A New Way to Treat Back Pain -PRT

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‘Pain reprocessing therapy’ hopes to offer an alternative to drugs or surgery

By Sumathi Reddy -wsj  




What if the best way to treat your chronic back pain is by retraining your brain?

That’s the premise of a novel approach to chronic pain. Many people feel pain even after a physical injury has healed or when doctors can’t find a physical cause. The approach, called “pain reprocessing therapy,” tries to train the brain not to send false pain signals. Some early results are promising.

In a study published last year in JAMA Psychiatry, 66% of a group of people who did the therapy for a month were pain-free or nearly pain-free up to a year later.

The treatment is still largely in the research stages and typically not covered by insurance, but is being performed in a growing number of centers, including the VA Eastern Colorado Health Care System, which plans to start two clinical trials of the technique next year.

“Most physicians are taught in medical school that pain is biomechanical in nature,” says Alan Gordon, founder of the Pain Psychology Center in Los Angeles, who conducted many of the PRT treatments for the patients in the JAMA study. “This idea that the brain could… actually misinterpret the signals from the body as dangerous when they’re not is relatively new.”

A search for new approaches

Doctors and researchers have long been on a quest for effective treatments for chronic pain. Chronic back pain in particular is notoriously difficult to treat and experienced by millions of Americans. With doctors more wary of prescribing opioids, patients often now cycle through physical therapy, steroid injections and acupuncture, with surgery sometimes used as a last resort.

Some patients use techniques borrowed from mental-health therapy to try to manage pain symptoms, but researchers hope pain reprocessing therapy can go a step further by actually eliminating pain caused by off-kilter brain signals.



Some skepticism surrounds new approaches to pain treatment, but many doctors are hopeful they will succeed because the existing options can be ineffective, leaving patients still struggling with pain. PHOTO: GETTY IMAGES

After an injury, brain circuits can become hypersensitive to prevent you from getting hurt again, says Tor Wager, a psychology and neuroscience professor at Dartmouth College and senior author of the 2022 JAMA Psychiatry study.

That’s helpful while you’re recovering but once the injury is healed, chronic pain can persist because the brain is sending out false alarms, presuming danger when there is none, he says.

“You can get stuck in this hypersensitive phase,” he says.

Doctors and psychologists stress that this kind of pain, called neuroplastic pain, is real and not imagined. The cause is brain sensitization rather than a physical injury, says Wager.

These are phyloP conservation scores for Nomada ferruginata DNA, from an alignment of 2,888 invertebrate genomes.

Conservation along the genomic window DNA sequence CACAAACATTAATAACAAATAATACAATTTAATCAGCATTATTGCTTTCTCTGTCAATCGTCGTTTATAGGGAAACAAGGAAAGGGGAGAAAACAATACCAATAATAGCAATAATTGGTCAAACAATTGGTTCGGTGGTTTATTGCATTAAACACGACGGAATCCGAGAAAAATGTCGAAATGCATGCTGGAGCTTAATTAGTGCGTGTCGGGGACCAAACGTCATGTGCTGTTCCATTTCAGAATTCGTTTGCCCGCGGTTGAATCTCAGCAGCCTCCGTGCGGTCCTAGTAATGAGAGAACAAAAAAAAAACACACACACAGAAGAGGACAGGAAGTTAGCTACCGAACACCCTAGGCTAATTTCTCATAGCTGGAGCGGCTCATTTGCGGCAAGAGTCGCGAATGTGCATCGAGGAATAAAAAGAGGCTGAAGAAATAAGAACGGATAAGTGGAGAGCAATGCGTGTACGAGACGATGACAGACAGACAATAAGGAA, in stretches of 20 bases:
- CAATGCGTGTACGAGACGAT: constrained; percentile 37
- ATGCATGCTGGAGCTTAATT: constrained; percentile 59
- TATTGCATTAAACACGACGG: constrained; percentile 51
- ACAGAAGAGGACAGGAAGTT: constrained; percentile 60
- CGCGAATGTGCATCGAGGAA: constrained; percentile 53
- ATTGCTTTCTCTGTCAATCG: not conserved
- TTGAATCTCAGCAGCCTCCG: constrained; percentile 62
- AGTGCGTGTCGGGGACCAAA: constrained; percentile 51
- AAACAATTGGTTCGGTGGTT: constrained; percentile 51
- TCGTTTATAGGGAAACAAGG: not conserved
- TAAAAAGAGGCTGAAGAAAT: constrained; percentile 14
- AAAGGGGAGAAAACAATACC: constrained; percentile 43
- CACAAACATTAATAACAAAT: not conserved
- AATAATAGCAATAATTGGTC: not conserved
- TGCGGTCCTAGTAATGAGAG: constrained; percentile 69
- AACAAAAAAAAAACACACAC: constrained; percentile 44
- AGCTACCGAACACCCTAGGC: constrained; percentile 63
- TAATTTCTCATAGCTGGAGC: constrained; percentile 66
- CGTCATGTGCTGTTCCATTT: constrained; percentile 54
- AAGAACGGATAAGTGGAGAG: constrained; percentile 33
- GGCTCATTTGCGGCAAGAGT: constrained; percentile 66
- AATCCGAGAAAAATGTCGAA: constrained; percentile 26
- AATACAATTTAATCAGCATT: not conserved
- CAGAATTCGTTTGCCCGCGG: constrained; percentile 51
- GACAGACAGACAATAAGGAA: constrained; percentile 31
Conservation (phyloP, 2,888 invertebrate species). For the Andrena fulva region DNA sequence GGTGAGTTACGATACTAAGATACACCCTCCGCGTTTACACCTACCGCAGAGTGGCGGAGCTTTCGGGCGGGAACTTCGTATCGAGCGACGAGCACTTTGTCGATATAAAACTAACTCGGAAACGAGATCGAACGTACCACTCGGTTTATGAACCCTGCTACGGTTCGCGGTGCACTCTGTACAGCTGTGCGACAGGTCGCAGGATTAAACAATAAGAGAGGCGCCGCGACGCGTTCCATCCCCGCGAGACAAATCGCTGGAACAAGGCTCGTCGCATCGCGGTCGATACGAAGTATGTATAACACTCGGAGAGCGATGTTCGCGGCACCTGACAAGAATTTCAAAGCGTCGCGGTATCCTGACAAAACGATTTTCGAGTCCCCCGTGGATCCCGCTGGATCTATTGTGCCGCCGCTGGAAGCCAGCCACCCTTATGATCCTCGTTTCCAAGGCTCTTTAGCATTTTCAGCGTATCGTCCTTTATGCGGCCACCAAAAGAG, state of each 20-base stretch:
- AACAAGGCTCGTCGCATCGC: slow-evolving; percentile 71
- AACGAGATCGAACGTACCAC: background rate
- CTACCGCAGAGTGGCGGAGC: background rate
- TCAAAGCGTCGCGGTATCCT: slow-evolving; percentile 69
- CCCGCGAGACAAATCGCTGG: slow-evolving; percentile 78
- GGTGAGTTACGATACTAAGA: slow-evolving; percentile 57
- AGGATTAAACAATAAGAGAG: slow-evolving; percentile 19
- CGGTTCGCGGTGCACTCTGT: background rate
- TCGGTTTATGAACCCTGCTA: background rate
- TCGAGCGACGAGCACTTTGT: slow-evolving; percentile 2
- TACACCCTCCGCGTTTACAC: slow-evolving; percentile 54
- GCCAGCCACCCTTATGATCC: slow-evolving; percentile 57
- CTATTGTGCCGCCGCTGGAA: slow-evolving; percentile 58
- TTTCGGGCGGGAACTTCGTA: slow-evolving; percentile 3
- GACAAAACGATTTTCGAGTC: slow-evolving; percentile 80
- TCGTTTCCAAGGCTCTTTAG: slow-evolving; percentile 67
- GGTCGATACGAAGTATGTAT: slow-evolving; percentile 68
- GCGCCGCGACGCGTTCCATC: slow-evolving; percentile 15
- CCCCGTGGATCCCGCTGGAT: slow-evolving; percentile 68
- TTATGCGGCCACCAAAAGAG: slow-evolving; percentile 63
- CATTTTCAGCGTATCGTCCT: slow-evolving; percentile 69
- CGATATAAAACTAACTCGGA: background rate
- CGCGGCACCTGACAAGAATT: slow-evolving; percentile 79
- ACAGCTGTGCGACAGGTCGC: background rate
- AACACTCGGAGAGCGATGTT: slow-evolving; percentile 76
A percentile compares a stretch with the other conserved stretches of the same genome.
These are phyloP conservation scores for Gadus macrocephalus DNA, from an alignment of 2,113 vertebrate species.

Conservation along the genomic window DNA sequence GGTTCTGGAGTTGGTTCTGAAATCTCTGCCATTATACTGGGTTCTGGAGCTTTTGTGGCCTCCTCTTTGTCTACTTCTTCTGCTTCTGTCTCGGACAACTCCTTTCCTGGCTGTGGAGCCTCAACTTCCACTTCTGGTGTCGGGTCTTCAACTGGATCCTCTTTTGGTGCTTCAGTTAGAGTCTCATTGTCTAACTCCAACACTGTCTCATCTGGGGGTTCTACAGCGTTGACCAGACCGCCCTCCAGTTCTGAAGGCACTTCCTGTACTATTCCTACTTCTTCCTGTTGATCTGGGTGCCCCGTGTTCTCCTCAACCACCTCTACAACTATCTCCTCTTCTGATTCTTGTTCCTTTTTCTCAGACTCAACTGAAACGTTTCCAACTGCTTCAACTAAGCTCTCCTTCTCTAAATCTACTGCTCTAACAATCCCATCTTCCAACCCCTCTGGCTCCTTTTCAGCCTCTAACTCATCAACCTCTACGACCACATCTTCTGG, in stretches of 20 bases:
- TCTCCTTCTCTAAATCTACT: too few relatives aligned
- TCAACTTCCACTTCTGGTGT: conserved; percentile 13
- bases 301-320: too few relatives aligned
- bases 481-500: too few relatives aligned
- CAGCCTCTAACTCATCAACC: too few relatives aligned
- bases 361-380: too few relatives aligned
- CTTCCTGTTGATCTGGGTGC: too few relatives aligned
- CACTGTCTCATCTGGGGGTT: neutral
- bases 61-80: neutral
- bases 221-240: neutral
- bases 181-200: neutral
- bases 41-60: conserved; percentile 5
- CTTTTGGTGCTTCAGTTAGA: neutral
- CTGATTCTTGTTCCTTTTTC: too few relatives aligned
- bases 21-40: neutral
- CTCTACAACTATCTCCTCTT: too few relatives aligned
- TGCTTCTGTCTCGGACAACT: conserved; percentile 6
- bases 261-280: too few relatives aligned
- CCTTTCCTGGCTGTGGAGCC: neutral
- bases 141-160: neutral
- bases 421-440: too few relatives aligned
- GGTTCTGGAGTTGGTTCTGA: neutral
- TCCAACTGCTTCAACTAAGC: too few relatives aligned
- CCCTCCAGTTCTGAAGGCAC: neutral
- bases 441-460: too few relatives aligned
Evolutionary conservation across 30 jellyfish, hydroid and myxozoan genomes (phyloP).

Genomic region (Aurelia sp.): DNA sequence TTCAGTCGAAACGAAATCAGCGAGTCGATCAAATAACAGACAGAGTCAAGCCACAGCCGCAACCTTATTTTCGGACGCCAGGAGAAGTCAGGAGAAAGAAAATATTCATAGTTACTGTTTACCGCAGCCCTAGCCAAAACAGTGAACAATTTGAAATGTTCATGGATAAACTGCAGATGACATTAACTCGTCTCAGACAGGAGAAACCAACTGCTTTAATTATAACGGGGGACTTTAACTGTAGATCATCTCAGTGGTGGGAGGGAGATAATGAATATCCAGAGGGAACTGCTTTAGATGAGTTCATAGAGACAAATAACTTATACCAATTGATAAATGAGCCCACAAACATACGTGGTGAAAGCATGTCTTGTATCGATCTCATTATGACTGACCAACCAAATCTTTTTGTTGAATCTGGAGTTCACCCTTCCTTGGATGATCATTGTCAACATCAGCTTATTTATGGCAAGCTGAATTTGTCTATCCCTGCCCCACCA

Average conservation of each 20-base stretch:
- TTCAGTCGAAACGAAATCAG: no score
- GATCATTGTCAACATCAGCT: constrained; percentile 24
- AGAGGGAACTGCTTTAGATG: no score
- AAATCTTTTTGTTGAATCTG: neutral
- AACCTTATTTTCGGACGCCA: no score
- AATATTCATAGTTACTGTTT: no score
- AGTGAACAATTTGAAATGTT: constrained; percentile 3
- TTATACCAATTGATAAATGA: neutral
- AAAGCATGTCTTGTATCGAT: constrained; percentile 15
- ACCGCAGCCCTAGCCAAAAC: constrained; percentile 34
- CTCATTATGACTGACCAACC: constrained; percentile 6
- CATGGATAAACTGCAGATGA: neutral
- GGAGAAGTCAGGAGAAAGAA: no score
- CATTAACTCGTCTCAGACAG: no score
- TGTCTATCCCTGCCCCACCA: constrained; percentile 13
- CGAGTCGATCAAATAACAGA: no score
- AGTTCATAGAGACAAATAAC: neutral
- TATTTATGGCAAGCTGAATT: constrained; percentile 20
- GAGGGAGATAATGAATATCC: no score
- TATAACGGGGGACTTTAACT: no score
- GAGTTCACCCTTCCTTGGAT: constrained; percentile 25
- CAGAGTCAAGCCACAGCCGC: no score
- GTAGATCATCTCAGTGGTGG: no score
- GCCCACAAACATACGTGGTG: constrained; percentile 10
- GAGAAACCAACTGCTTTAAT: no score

Before beginning pain reprocessing therapy, doctors scan patients to make sure the pain isn’t being caused by a physical injury or something else such as a tumor or infection, which are medical conditions that aren’t appropriate for pain reprocessing therapy.

Therapists then talk with patients about their pain and the brain’s role in it. They encourage people to pay close attention to how the body feels. Patients use exposure techniques, doing gradual movements they think will cause pain to teach the brain that those movements aren’t actually harmful.

For example, if your back hurts when you bend forward, a psychologist would guide you through gentle bending while verbally reappraising the sensation as a false alarm and noting it so that it’s not considered threatening or painful, says Wager.

Hope and questions

Yoni K. Ashar, a clinical psychologist, neuroscientist and assistant professor of internal medicine at University of Colorado Anschutz Medical Campus in Aurora, has been using pain reprocessing therapy for chronic pain patients for about five years. The work includes patients with migraines, ankle pain and back pain, among other conditions.

Patients’ pain is often resolved within eight to 10 sessions, says Ashar, who was first author on the JAMA Psychiatry study. “One of the really intriguing ideas that comes out of this is reconceptualizing chronic pain as more of a psychiatric or mental health condition,” he says.

Some doctors are skeptical about overstating the promise of PRT and similar treatments.

Dr. Daniel Clauw, director of the Chronic Pain and Fatigue Research Center at the University of Michigan, says he worries about the “over psychologizing of chronic pain.”

He says he thinks the approach can be helpful for some but not all patients. Many chronic- pain patients have other conditions, such as depression or anxiety, but that doesn’t mean that’s what’s driving their pain, he notes.

Still, many doctors are hopeful that alternate treatments will pan out because the existing options don’t always work, leaving patients still struggling with pain.

Back surgeries aren’t typically very effective unless done for sciatica or something specific, like a tumor or fracture, says Dr. Eeric Truumees, an orthopedic surgeon and professor at Dell Medical School at the University of Texas at Austin. Most patients with chronic back or neck pain don’t have a clear cause, he says.

“Finding other ways of addressing that pain is really a critical thing,” he says.




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